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Endangered Species Bottleneck Continues

July 29, 2004
WildEarth Guardians
In This Release
Santa Fe, NM – Jan. 19. WildEarth Guardians, Chihuahuan Desert Conservation Alliance, New Mexico Wildlife Federation, New Mexico Wilderness Alliance, and Navajo ethnobotanist Donna House challenged leasing by the U.S. Bureau of Land Management (BLM) on 23,818 acres in New Mexico and western Oklahoma, citing concerns about impacts to cultural values, roadless areas, and habitats of four endangered species. About 34,000 acres are expected to be offered for lease by the BLM in a sale today.

The roadless areas that will be impacted by this lease sale are in the Guadalupe Mountains in southeastern New Mexico: Rawhide Canyon and Dunnaway Citizens Wilderness Proposal areas. In northwest New Mexico, the Torrejon Fossil Fauna Area of Critical Concern will also be impacted by leasing today.

Endangered species impacted include the aplomado falcon, listed under the Endangered Species Act as endangered, and the lesser prairie chicken and sand dune lizard, both highly imperiled wildlife that are candidates awaiting Endangered Species Act protection. Approximately 13,000 acres of aplomado falcon habitat is proposed for lease, as are 3,500 acres of lesser prairie chicken habitat. Two parcels totaling 320 acres offered for sale are within sand dune lizard habitat. This lizard is so critically endangered that scientists have recommended that no oil and gas activities be allowed in areas suitable for the lizard.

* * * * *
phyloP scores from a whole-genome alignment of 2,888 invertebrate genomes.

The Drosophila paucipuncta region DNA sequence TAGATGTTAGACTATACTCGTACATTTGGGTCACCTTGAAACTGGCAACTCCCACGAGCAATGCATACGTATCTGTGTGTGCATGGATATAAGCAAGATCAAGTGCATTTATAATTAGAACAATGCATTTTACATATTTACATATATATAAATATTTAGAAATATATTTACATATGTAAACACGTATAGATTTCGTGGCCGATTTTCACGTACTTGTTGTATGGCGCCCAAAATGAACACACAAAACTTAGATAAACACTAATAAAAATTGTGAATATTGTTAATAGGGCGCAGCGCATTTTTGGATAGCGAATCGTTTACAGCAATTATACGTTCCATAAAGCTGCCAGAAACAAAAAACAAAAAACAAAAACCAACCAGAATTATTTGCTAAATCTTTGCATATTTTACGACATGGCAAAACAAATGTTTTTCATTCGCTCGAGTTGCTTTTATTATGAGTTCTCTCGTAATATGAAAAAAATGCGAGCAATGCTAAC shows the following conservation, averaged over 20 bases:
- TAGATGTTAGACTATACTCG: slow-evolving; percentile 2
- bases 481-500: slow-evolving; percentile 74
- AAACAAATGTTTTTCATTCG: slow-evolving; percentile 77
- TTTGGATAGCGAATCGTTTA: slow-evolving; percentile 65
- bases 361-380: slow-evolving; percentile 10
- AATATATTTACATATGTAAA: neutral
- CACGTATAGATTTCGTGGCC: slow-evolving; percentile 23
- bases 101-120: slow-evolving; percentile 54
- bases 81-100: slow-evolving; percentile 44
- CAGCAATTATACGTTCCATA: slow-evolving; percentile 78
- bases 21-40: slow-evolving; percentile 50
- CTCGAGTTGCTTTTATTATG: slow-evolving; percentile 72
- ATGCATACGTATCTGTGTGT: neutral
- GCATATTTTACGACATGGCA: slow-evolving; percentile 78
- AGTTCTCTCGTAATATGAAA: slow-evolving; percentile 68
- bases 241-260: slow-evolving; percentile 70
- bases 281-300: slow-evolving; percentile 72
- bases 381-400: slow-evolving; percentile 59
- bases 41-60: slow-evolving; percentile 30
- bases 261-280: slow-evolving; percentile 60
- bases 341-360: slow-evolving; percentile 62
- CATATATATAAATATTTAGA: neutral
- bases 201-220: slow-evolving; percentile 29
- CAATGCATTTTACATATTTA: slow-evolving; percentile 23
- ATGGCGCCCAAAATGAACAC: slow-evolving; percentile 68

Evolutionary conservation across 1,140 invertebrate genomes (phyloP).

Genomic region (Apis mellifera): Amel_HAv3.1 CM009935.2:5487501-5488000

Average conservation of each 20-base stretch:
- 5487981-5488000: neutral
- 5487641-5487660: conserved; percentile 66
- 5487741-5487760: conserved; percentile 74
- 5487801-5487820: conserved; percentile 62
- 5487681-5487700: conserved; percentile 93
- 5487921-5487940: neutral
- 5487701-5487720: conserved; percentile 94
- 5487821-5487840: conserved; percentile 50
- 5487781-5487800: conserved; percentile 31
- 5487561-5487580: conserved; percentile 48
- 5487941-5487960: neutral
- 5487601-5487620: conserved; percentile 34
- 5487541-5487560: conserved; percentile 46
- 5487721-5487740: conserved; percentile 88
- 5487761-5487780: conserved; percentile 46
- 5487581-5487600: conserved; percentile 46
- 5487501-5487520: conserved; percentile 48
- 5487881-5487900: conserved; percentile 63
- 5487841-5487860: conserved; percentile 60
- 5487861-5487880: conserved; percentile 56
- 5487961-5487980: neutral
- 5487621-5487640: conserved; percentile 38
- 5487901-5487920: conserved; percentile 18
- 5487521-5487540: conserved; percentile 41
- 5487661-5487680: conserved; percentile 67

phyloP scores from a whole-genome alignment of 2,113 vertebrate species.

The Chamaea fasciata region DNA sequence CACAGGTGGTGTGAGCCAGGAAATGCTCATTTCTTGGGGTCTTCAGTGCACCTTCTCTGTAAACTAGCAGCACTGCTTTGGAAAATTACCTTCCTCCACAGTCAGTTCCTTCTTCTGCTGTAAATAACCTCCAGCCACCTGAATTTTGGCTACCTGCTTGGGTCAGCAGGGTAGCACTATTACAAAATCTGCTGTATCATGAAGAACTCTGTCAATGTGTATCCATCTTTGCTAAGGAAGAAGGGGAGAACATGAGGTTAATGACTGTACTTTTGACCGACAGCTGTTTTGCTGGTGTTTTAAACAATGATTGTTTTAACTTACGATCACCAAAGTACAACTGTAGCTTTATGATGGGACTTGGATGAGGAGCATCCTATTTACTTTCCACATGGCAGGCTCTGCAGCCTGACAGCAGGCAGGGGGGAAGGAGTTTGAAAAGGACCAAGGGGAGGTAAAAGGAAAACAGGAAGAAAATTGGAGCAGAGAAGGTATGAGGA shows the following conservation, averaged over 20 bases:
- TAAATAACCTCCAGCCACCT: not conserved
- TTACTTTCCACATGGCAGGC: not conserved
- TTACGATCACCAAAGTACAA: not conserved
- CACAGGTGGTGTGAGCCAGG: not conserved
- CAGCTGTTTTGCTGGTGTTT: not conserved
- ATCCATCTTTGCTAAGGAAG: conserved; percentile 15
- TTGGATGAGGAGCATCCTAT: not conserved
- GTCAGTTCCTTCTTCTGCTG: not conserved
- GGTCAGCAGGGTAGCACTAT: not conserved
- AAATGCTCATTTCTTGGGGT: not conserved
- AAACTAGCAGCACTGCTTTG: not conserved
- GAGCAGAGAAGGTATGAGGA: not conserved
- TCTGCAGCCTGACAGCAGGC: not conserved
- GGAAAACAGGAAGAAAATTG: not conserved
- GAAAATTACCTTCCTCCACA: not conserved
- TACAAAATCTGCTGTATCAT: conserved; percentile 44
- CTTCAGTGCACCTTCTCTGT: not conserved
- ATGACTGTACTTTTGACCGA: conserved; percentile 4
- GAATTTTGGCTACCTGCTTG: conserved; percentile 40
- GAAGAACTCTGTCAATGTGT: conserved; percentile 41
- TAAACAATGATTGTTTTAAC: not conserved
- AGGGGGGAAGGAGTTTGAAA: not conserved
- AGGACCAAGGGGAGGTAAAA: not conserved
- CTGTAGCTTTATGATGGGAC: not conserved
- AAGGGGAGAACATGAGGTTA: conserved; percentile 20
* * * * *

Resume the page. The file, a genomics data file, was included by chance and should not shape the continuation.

Eleven parcels known to contain important Native American cultural sites, located east of Chaco Culture National Historic Park, are also being offered for oil and gas lease by BLM today. These parcels total over 9,000 acres.

“The Bureau of Land Management continues to open public lands to harmful drilling without regard to the important cultural and natural values on those lands,” stated Dr. Nicole Rosmarino of WildEarth Guardians. Rosmarino continued, “BLM is signing away valuable endangered species habitats which cannot be restored once destroyed by drilling.”

The Bush Energy Plan emphasizes escalating extraction of fossil fuels, and the BLM’s leasing program’s fast-pace is coupled with swift approvals of drilling proposals. In its leasing program, BLM has continually refused to do full environmental analysis mandated by federal laws including the National Environmental Policy Act and the Endangered Species Act. Since April 2001, nearly 550,000 acres have been leased by the BLM for drilling in NM, and 34,000 additional acres will be offered at today’s sale. Since October 2003, WildEarth Guardians has challenged leasing on approximately 210,000 acres. Once leases are issued, BLM maintains that it has little authority to deny drilling proposals. Throughout the West, the BLM has escalated the rate of drilling approvals, with 6,000 approvals estimated for 2004, versus 2003’s tally of 4,000.